I had already run into a few mixed species foraging flocks on Stillforest that included more winter resident species like Blue-headed Vireo, Ruby-crowned Kinglet, Orange-crowned Warbler, Yellow-rumped Warbler, and a few fall migrant Nashville Warblers...
These are all species you expect to find up in the trees. And they were challenging to find and see because they were staying very high in the canopy, probably because that's where the sun was getting through on that cold morning. There were a few Chipping Sparrows up in the trees too, which is one of the few sparrow species that is also expected to be found up in the canopy. I got this photo of one a little further down Stillforest:
I took almost an hour to cover the half-mile length of Stillforest. On quiet weekend mornings this is one of my favorite streets in the neighborhood to bird. I finally got to Meadowheath and headed towards the Town and Country playing fields and Lake Creek Trail. When I got there I discovered that the creek bed was loaded with birds, most of them sparrows. As parents yelled and screamed at a baseball game on the other side of the creek, I stood in one spot for about 30 minutes watching sparrows in the tall grass and brush. The first I saw was this Field Sparrow that was eating grass seeds right beside the trail. It wasn't too worried about me and I got this relatively close photo:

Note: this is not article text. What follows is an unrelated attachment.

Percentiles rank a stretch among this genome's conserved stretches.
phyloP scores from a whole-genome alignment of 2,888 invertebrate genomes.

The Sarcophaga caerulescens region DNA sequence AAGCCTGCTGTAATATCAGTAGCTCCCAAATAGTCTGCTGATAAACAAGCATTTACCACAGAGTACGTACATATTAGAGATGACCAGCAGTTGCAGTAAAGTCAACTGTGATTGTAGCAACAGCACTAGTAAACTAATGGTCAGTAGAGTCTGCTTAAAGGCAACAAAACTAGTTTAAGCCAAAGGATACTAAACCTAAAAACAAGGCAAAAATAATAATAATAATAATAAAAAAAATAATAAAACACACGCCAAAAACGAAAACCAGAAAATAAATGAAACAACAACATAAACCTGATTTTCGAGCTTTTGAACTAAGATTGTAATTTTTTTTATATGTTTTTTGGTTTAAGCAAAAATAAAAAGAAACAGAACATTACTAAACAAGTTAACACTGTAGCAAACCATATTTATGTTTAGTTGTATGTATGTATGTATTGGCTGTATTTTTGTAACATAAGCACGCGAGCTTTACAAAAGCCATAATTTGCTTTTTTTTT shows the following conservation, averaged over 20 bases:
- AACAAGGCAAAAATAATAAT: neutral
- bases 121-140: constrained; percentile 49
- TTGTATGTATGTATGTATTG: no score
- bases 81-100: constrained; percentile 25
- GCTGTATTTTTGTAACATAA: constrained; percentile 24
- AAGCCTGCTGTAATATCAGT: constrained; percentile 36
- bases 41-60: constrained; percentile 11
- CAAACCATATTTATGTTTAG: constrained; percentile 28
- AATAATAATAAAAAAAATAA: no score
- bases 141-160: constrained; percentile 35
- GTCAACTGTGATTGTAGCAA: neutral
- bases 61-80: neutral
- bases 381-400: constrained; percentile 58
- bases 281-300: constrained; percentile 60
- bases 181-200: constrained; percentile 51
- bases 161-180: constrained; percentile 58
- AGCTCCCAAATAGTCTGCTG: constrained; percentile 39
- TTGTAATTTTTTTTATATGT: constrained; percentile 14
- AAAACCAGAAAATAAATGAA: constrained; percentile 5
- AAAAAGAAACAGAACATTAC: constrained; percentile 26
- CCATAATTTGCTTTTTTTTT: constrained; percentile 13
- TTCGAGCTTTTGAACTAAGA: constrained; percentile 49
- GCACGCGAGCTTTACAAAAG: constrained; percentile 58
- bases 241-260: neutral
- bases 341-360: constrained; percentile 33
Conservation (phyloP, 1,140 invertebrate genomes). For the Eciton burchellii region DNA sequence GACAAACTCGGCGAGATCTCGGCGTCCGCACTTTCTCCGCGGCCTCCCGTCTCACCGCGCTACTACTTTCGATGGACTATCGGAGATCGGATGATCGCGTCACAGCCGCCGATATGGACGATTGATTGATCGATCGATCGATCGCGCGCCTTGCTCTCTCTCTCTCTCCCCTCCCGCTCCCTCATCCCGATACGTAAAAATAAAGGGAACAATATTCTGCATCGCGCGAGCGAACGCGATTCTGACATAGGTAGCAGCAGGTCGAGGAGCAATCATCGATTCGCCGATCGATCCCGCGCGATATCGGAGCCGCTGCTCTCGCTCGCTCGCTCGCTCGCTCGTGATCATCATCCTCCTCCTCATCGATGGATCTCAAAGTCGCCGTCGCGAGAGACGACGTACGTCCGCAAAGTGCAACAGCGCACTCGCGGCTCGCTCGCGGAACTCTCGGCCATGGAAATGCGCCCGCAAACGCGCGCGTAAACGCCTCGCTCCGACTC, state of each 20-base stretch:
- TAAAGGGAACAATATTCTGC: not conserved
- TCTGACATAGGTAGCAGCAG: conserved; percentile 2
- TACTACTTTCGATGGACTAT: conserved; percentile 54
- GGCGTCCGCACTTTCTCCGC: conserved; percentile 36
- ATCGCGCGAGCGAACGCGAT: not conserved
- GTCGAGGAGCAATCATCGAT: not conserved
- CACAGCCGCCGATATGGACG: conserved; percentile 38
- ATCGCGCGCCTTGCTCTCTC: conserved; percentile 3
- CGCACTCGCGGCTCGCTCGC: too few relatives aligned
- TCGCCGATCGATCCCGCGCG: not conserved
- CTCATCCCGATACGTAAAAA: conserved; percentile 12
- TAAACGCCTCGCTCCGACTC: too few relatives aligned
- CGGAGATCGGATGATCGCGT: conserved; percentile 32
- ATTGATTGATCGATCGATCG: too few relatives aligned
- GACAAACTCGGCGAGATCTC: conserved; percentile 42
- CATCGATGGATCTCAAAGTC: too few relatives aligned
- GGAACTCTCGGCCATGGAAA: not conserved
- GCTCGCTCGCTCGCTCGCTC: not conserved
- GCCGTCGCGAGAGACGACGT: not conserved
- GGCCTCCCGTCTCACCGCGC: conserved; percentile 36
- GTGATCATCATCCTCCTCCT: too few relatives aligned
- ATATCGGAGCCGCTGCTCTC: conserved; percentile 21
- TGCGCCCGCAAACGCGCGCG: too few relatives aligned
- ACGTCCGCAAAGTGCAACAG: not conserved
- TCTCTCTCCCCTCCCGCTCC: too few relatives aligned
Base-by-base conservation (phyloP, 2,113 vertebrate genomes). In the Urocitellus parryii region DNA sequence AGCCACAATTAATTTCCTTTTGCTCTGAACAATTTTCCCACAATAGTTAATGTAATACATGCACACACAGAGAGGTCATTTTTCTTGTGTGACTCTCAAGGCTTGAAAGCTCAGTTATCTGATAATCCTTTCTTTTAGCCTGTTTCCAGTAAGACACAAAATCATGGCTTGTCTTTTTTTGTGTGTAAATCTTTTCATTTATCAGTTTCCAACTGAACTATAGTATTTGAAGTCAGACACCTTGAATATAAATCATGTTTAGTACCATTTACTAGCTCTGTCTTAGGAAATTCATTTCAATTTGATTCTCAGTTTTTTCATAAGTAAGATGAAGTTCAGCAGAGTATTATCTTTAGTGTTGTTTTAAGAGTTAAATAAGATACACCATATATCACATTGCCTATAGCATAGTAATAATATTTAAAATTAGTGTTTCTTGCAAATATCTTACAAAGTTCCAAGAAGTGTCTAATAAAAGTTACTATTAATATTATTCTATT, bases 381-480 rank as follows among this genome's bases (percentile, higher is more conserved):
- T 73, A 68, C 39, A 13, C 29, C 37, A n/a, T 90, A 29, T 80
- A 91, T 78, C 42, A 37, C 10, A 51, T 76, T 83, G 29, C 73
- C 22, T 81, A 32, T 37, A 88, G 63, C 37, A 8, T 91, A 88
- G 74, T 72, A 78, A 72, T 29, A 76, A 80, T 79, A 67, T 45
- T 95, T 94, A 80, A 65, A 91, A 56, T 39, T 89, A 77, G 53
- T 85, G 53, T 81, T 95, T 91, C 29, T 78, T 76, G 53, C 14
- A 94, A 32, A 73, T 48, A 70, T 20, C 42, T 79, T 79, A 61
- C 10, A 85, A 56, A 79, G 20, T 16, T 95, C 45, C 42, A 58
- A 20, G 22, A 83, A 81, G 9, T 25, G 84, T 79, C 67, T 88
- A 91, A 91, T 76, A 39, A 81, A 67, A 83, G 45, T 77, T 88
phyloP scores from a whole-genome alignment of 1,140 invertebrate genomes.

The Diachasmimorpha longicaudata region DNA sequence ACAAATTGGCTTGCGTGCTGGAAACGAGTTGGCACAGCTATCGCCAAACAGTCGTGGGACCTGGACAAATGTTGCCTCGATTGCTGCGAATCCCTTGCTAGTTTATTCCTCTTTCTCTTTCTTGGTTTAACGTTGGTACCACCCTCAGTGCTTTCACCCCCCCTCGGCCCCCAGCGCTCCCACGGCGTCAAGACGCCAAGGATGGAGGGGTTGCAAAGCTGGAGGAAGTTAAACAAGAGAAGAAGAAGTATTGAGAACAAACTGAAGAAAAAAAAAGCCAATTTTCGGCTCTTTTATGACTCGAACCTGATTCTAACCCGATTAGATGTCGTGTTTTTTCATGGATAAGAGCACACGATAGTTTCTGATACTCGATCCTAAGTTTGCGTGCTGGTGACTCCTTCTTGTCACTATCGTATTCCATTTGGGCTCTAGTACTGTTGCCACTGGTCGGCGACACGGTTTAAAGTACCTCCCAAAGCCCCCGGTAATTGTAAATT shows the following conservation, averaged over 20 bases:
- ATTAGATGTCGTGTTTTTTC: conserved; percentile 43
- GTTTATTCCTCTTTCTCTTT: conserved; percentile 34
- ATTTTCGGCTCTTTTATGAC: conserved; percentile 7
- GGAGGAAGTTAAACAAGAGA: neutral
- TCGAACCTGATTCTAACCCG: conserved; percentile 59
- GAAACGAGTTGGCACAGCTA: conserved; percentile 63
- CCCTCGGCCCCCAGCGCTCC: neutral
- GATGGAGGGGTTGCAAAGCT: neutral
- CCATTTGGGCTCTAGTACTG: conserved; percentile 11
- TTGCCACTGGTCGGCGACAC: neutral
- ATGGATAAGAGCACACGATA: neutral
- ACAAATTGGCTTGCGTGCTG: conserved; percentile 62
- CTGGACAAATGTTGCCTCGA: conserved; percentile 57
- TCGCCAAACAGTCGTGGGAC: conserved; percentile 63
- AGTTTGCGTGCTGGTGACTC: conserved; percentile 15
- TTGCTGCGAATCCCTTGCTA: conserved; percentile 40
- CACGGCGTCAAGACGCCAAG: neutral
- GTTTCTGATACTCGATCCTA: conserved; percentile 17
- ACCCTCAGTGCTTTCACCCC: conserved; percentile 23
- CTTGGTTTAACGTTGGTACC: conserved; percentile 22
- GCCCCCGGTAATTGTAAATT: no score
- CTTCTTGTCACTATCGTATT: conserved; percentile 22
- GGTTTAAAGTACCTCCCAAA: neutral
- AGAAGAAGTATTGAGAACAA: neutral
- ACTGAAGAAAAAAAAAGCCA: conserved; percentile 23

This was the first Field Sparrow of the winter for me. It sure was fun watching it hop onto stalks of grass, often riding them down as they bent under its weight as it reached for the seed heads. Other sparrow species I found in the creek bed were Savannah Sparrow, Clay-colored Sparrow, Chipping Sparrow, Lincoln's Sparrow, and White-crowned Sparrow. I was most excited to find the White-crowned Sparrows. This is a species I don't often find in the neighborhood and I estimated that there were at least 8 of them foraging in the creek bed. Here's one:
Sparrows can be an intimidating group of birds to learn. Most are cryptic mixes of relatively drab colors. Most have skulking behavior that makes them difficult to find and observe. But it's not too hard to start learning some of the basic differences. Is the breast streaked or not? Is there a ring around the eye? If so, what color is the eye-ring? Is there a dark stripe through the eye? What color is the bill? What colors are in the face? You can see the differences in these features in the photos above. And once you start looking more closely for these and other features, you can't help but start to appreciate their subtle and intricate beauty.
I split up yesterday morning into two bird lists: